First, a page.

Bike theft is, unfortunately, a common occurrence. We all know someone that has had their bike stolen or we ourselves have been a victim of bike theft. In Australia, bicycles or sporting equipment accounted for 17% or 35,700 of reported thefts in 2019, according to the Australian Bureau of Statistics. Whether it's a flimsy lock or not knowing how to lock their bike properly, owners would return to their parking spots with only a broken bike lock left.
In some cities, bikes are stolen more regularly than in others. As thievery is not the most rational act, bikes tend to be the most common stolen object because people are less likely to get caught. Back in 2012, a New York Times Columnist tried stealing their own bike. Much to the viewers’ surprise, no one batted an eyelash even when he used power tools. At one point, there were cops near him, too.
And what happens to stolen bikes? This depends on the sophistication of the thief or thieves. Amateur thieves may steal any bike they see and sell it for a fraction of its original price. These people normally look for quick cash, so they normally go to pawn shops or flea markets.
More professional thieves will look for high-quality bikes and sell them online for their original prices. They will also know what cities have a high demand for bikes and sell them there.
For most of us, bikes are necessary for transportation. Therefore their security matters, too. Follow these three simple tips to improve your bike security and reduce the risk of bike theft.
1. Invest in good quality bike locks
Although no bike lock can be entirely theft-proof, investing in the best lock that fits your gear is important. And yes, this means paying a higher price to get a durable and heavy-duty one. Like with anything else you buy, not all locks are made to the same high standard nor with the same quality of metal. Plus, a good quality lock can deter thieves from breaking the lock in the first place. Or, failing that, they often give up if they find it too hard and too time-consuming. So, not only will you save money in the long run by not needing to buy another lock or bike, but there's less likelihood of your bike getting stolen in the first place. Hence, better security! But, if you decide to opt for ones found at your local discount store, be prepared to be disappointed.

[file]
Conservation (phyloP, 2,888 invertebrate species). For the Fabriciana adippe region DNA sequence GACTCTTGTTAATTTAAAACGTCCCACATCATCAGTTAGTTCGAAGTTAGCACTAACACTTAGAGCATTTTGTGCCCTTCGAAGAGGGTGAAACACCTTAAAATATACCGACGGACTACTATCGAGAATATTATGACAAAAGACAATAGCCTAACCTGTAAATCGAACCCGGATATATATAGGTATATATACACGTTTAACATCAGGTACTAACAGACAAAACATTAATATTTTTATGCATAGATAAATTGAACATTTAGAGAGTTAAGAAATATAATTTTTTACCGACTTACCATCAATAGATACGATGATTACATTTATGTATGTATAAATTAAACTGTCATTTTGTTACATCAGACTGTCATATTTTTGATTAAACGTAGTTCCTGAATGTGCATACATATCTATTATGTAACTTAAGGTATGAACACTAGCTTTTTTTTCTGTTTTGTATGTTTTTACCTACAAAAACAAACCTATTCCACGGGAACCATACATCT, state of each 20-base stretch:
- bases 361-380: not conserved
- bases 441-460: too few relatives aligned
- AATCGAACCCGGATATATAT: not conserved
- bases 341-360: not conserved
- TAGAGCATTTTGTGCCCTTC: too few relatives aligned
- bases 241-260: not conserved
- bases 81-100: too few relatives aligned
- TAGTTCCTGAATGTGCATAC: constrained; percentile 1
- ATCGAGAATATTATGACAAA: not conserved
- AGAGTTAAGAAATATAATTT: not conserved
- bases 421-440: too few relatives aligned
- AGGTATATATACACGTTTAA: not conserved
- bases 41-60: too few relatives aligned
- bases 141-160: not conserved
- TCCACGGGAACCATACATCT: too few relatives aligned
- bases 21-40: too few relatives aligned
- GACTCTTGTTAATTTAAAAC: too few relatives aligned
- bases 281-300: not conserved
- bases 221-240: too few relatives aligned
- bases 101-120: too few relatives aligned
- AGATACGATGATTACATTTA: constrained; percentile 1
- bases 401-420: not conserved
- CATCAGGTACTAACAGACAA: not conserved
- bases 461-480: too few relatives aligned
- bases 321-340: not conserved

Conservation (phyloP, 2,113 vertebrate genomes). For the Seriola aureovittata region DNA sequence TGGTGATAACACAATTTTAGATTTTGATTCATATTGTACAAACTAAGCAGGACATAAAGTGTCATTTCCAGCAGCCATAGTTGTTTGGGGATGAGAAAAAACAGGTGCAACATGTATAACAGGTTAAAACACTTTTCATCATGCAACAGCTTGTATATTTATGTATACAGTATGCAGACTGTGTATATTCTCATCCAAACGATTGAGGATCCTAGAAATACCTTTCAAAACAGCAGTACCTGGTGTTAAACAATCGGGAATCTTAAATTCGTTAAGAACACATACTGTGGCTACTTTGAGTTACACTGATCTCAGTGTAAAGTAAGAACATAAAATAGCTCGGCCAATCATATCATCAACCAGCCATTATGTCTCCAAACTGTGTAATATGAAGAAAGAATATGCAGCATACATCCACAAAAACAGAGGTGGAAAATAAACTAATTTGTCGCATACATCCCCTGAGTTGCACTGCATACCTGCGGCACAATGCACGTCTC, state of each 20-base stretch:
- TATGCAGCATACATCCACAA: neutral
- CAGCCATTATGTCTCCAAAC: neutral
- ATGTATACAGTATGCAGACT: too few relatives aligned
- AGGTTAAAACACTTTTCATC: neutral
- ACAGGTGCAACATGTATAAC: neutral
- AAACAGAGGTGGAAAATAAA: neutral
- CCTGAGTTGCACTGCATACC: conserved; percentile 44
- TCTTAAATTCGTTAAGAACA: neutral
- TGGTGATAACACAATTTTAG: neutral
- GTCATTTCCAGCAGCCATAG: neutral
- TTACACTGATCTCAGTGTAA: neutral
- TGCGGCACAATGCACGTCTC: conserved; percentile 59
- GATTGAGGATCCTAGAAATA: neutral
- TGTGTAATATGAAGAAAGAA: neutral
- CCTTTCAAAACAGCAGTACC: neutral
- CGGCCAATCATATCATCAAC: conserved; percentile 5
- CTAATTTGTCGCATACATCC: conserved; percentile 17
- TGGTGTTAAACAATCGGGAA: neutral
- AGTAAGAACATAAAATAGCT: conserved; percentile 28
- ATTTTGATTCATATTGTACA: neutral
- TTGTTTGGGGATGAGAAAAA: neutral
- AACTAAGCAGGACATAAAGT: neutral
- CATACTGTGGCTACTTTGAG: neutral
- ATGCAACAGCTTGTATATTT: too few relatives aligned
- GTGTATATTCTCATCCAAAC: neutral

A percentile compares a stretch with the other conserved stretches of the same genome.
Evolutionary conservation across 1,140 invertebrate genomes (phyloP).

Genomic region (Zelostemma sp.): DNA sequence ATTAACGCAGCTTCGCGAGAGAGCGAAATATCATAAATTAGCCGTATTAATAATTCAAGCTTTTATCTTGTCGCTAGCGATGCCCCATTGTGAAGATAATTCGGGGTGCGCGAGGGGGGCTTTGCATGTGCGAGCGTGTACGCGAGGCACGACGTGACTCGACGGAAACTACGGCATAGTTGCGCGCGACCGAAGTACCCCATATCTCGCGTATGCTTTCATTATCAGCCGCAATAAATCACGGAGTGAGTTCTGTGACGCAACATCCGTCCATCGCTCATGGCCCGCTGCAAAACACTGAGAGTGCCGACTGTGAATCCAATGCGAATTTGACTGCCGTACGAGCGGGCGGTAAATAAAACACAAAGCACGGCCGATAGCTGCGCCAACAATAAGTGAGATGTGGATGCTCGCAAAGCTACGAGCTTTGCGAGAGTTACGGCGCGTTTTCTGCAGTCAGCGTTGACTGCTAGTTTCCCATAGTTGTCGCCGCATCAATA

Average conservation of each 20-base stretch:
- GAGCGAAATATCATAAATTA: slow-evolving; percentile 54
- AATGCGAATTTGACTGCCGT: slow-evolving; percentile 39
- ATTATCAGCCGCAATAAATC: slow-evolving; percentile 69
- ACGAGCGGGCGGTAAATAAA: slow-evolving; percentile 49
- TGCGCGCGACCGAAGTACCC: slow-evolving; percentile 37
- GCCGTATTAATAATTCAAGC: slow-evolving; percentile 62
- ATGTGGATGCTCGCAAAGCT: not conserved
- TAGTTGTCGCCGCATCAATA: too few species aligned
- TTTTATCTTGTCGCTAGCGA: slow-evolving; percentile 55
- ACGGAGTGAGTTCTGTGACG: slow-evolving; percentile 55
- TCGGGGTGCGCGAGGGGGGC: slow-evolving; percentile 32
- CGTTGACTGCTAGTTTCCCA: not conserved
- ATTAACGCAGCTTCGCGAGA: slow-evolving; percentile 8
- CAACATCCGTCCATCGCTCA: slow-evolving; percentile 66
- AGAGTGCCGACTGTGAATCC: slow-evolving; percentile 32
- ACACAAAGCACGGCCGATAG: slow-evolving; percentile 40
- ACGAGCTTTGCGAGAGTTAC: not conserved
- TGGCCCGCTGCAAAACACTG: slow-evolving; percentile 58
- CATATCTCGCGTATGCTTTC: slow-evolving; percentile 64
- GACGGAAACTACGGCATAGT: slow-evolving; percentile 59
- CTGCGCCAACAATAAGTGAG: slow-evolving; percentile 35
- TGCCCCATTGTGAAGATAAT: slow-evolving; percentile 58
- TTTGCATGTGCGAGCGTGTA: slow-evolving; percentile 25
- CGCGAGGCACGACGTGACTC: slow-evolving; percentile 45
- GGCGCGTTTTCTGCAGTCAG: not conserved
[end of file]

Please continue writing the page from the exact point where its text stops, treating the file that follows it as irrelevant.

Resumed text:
There are three main types of bike locks: chain and padlocks, U-locks and cable locks. Good quality bike locks are often made from hardened steel.
U-Locks, (also known as D-Locks) are made from thick hardened steel and are rigid in shape. Their shape makes it easy to mount to your bicycle when it's not in use, so no need to carry it on you. U-Locks are an absolute must-have weapon here.
Chain and padlock is the second most popular form of security. They are built of heavy hardened steel links and come encased in cloth or vinyl. It also provides flexibility and ease in maneuvering the chain through your bike and the item you are securing it against. Chain and padlocks can be bulky, so always best carried in a backpack. Lastly, make sure you have the corresponding padlock key or opt for a combination one, so it's one less thing to carry.
Cable locks tend to come in longer lengths than chains. They are usually either an aluminium steel alloy cable or hardened steel cable. To avoid scratches, cable locks are encased in a thick coating or in a tube of vinyl. Most cable locks come with a built-in locking mechanism or a loop on both ends for a padlock. Cable locks are generally used when your bike is within eyesight due to their lighter weight.
Use a combination of the above to secure your bike. Why? It means that the thief will need to use two different tools to break through them both to get to your bike. So with more time required to break your bike's locks, the more likely the thief will then simply take a pass on your bike.
2. Lock your bike properly
Now that you have invested in a good quality lock, it’s no use if you don’t secure your bike properly with it. Letting the lock touch the ground means thieves can break it with a sledgehammer. Having your lock hang loose is also not a good idea. This allows bolt cutters to get around them easily.
So what to do? With the first lock, loop through your front wheel, the frame's front triangle, and around the anchor. With the second lock, secure your rear wheel through the rear triangle of the frame to the anchor point as well. If any of the locks are sitting loose, loop the two locks together to get that tight fit.
Additionally, consider moving a foot pedal to the inside of the lock. This will make it harder to move the lock around. Lastly, by positioning the keyhole face down, the lock mechanism is harder to tamper with. Anything that requires more time to break a lock, the better.
3. Where to lock your bike
Now that we have figured out how to secure a bike let’s look at where you can secure your bike. The anchor point or immovable object should be sturdy. You can check this by doing the wobble or shake test. Try to move the anchor point (i.e. lamp post, bike rack). If it wobbles, don’t leave your bike there. Look elsewhere.
Here are some other do’s and don’ts when it comes to choosing where to lock your bike:
Check out our bike locks and cables and find the best one for you.